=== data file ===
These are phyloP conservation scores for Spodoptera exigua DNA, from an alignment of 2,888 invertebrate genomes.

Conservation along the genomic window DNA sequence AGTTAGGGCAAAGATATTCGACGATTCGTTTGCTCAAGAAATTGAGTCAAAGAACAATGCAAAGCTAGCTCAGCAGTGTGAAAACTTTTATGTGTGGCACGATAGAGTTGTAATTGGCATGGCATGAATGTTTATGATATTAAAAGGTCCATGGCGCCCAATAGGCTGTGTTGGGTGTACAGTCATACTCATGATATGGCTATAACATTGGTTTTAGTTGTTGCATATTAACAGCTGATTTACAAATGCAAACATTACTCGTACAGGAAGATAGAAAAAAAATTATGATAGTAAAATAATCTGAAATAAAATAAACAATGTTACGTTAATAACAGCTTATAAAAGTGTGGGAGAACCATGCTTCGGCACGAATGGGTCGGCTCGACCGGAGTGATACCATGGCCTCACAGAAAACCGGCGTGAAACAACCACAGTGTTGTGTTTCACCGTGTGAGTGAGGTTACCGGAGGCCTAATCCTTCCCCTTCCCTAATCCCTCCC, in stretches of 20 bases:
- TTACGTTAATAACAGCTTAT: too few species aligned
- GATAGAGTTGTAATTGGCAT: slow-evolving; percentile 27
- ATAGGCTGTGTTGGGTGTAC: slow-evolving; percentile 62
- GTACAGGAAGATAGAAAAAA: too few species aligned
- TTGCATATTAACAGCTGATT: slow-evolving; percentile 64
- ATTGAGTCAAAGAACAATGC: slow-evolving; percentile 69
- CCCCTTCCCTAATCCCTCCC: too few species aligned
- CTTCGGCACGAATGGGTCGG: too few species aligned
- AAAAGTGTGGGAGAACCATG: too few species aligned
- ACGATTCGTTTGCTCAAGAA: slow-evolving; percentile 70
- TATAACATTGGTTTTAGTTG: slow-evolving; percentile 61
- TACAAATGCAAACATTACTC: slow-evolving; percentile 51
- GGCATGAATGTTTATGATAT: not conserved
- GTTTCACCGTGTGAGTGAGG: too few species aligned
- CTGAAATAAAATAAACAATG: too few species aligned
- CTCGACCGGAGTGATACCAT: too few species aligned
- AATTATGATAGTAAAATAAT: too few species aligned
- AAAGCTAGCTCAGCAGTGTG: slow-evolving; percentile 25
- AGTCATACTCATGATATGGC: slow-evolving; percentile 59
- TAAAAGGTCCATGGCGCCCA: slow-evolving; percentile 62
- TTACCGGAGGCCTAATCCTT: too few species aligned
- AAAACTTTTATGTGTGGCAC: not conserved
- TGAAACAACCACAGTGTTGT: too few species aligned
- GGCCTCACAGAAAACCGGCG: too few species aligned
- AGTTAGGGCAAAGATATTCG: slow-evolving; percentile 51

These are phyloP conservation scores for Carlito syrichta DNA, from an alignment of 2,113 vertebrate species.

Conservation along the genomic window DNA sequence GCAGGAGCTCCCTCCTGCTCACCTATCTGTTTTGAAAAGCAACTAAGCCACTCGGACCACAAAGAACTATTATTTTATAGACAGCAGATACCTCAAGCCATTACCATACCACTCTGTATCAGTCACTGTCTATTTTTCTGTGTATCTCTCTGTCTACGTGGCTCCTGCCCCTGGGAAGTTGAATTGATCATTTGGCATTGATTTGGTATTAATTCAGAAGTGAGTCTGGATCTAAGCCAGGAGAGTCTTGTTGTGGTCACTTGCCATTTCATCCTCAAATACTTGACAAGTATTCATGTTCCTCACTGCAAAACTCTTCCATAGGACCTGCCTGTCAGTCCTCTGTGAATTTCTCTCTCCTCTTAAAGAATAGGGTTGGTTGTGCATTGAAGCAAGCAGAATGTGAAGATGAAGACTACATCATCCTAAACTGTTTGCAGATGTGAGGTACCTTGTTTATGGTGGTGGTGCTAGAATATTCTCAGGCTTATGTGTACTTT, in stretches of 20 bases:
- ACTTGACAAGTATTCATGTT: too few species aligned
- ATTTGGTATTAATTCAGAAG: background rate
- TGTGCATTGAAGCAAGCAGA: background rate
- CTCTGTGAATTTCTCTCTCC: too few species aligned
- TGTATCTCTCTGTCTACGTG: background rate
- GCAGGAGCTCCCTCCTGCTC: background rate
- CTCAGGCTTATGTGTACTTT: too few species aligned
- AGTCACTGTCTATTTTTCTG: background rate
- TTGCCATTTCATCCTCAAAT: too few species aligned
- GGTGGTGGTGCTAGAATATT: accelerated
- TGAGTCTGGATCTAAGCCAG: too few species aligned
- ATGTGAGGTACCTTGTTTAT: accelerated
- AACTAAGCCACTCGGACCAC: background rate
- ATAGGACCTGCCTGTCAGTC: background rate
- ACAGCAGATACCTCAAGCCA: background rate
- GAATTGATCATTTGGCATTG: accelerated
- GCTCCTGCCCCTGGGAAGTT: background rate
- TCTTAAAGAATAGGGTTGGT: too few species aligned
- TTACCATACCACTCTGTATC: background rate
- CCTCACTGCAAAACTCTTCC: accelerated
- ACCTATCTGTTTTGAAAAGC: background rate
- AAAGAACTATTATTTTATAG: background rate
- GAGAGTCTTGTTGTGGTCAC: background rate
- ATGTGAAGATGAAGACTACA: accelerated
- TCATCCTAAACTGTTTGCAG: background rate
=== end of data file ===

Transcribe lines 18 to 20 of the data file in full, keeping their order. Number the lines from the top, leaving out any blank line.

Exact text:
- CTCGACCGGAGTGATACCAT: too few species aligned
- AATTATGATAGTAAAATAAT: too few species aligned
- AAAGCTAGCTCAGCAGTGTG: slow-evolving; percentile 25